What I would really like, however, is if I could use maps instead of lists of KV-tuples, but that is mostly for aesthetic reasons :wink: I like maps.

I haven’t used executable configs (or Elixir in general, for that matter), but it sounds both exciting and a bit dangerous :thinking:

What I would like is an easy way to reload app configuration, outside of release upgrades, application-specific or even system-wide. I imagine something like application:reload_config(my_app), which would load the config the same way as it did on start, extract the part concerning my_app, and pass both the old and new app configs to an (optional?) application callback via which the application can perform any necessary validations or alterations and return the config to be used forthwith.

However, I realize that this poses a possible consistency/race problem, eg if another process subsequently retrieves two related config values, but the config changes in between :frowning:


A rebar script is pretty much the equivalent of an elixir script (.exs). The main difference I suppose would be something in standard lib to configure the system. The word executable here probably makes it sound a bit scary :stuck_out_tongue:

You can read about it all here.

It aligns with what was mentioned above… compile-time, boot-time, and runtime.


I go back and forth regarding adding the possibility to configure using a custom config parser. I think that larger projects that get deployed by many users that do not really care about whether it is Erlang or not underneath (like ejabberd/MongooseIM, Riak, RabbitMQ, CouchDB etc) would benefit from being able to configure the system using a custom config parser. However, when the project gets to a certain size, the configuration becomes a major part of the system and many projects would most likely end up rolling their own anyway in order to get more control.


I think it’s a good idea to provide something like Elixir’s Config Providers. My software is run on clients machines so I provide a config.toml as I don’t want them having to grok anything Elixir/Erlang specific, or to break something by messing with the built-in configs.


Yes, something like the Elixir config providers is what I had in mind for reading custom configs. One problem with the Elixir Config Providers (as far as I know) is that you cannot configure erts with it, which is something that I would really want to be able to do with the custom config. However, in order to solve that, the only way I have come up with so far is to do something very similar to what cuttlefish does. That is start a separate VM to parse the config that needs to go into the release.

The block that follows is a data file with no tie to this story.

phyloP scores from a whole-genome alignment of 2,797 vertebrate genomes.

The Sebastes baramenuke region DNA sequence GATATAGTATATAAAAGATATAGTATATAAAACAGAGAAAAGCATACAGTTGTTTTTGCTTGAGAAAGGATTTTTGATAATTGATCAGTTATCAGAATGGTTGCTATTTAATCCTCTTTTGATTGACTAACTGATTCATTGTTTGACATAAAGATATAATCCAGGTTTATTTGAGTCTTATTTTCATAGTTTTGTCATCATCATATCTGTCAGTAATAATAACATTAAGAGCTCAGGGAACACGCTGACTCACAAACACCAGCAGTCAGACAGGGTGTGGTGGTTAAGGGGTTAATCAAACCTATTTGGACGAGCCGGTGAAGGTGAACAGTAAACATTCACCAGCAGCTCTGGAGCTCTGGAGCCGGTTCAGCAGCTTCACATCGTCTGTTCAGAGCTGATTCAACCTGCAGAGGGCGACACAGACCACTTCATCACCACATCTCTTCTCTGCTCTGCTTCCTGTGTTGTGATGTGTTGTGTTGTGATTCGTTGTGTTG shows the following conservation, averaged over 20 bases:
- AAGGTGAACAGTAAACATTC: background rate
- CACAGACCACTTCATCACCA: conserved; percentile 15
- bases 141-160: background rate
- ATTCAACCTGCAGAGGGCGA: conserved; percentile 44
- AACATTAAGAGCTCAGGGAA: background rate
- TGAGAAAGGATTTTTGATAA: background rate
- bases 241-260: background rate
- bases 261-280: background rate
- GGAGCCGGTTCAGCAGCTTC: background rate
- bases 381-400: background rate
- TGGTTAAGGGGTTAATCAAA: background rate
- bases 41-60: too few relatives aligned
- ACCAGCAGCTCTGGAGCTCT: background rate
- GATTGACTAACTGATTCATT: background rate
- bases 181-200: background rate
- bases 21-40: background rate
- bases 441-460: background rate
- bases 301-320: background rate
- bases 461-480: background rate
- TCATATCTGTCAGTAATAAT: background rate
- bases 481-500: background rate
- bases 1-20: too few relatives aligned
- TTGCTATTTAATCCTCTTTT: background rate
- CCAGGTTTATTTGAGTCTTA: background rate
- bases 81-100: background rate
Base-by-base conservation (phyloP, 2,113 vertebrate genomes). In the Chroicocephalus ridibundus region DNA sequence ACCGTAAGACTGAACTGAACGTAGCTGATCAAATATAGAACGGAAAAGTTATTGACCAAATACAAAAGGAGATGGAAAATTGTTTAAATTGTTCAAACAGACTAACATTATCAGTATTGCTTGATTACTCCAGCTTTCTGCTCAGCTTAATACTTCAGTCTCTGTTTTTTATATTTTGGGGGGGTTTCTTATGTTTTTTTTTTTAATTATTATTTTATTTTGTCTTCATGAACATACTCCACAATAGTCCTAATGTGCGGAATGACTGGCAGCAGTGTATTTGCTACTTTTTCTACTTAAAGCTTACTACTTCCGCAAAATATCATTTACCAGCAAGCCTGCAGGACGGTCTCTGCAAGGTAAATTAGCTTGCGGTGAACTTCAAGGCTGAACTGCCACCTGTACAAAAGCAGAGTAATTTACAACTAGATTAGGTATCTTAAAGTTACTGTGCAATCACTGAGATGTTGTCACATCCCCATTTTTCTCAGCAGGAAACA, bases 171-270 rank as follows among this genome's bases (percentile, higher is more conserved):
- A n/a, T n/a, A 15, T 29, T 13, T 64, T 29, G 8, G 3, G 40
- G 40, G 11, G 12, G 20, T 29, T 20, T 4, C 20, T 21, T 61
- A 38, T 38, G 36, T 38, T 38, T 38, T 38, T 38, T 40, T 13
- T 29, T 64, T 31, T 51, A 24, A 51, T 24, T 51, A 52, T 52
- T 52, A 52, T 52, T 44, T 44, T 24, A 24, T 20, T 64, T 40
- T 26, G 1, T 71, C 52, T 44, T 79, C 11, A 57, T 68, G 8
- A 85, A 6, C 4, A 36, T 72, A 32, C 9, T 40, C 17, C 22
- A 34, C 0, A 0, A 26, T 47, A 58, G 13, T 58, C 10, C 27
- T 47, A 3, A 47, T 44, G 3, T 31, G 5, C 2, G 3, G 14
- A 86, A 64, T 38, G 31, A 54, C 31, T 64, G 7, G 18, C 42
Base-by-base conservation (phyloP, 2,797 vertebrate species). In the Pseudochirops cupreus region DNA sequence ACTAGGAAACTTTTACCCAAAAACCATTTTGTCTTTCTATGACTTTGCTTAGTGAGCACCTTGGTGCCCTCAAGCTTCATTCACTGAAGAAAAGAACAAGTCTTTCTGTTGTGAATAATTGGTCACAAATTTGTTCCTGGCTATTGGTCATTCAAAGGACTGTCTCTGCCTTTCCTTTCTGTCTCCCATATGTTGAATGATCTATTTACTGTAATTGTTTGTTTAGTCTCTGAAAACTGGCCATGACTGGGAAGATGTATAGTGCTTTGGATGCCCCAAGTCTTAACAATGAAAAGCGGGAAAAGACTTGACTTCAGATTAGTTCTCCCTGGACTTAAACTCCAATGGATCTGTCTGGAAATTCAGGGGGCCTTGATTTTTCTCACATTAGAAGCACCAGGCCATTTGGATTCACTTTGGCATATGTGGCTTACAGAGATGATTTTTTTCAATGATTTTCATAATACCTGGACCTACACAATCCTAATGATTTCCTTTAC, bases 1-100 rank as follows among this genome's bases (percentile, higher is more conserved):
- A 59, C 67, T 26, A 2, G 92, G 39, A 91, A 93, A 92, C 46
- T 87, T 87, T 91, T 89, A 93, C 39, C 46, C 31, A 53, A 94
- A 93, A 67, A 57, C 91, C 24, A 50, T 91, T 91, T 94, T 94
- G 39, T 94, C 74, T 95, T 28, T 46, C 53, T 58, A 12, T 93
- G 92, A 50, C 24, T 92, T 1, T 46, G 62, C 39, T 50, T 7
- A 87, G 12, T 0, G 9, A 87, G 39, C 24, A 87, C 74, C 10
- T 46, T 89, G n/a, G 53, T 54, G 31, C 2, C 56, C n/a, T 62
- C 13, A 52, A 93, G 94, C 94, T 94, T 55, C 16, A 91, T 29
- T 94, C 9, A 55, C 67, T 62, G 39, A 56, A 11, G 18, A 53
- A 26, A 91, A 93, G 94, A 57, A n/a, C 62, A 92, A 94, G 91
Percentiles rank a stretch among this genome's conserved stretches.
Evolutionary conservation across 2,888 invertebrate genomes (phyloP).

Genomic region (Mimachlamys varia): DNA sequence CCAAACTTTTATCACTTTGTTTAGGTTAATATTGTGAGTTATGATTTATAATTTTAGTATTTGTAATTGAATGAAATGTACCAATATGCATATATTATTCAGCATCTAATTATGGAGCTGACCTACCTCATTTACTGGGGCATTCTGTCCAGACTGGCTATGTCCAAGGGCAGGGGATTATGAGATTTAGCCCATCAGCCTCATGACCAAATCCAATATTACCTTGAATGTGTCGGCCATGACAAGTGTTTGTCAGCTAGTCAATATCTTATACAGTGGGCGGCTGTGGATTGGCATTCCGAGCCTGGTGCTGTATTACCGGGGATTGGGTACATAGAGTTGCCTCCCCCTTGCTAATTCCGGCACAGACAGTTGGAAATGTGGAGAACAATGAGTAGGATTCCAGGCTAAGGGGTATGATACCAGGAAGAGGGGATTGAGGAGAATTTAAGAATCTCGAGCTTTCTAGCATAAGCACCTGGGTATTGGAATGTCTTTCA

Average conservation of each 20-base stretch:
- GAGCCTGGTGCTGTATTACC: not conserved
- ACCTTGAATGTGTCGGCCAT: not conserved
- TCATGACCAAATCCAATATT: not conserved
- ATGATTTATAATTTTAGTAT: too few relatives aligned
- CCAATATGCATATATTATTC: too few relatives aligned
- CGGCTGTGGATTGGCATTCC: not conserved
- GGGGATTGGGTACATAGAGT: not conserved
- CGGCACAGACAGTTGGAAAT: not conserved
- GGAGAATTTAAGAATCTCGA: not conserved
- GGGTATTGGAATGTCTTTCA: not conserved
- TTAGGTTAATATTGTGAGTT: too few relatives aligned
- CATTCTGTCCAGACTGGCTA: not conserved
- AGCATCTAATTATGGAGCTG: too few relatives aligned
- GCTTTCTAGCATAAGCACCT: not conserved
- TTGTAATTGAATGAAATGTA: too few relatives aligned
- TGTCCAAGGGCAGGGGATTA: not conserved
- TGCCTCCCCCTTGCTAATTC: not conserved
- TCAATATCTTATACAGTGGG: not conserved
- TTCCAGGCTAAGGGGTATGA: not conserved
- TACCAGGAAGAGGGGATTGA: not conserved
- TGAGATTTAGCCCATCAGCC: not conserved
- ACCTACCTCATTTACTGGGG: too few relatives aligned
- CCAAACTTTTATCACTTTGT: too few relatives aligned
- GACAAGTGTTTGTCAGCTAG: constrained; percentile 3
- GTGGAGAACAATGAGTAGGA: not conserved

Maybe configuring erts is not as critical as I think for most use cases so that scenario can possibly be ignored and then things become a lot simpler, though not trivial.


I think configuring erts is the most important part for a new configuration setup.

I have different priorities than others of course, I don’t think I’ve ever worked on a system (or at least not on one that ever made it anywhere, hehe) that needed configuration in anything beside sys.config and vm.args because there weren’t end users running it.

But it is that separation between sys.config and vm.args that can be annoying, and at times confusing to new users.

Another aspect is the parsing we have to do in relx’s start script relx/extended_bin at main · erlware/relx · GitHub

Some of this is now only needed for remote_console and maybe that can be resolved in a way separate from configuration changes – similar to how erl_call has removed the need for all those dist args to what we were doing before with nodetool for rpc, so something like erl_remote to open a shell directly without it needing to check epmd?

Oh a new one is hettps:// It parses out the IP from an Erlang tuple because the only way to configure the inet_dist_use_interface is a tuple IP, but we need the IP as a string to use as an address to erl_call.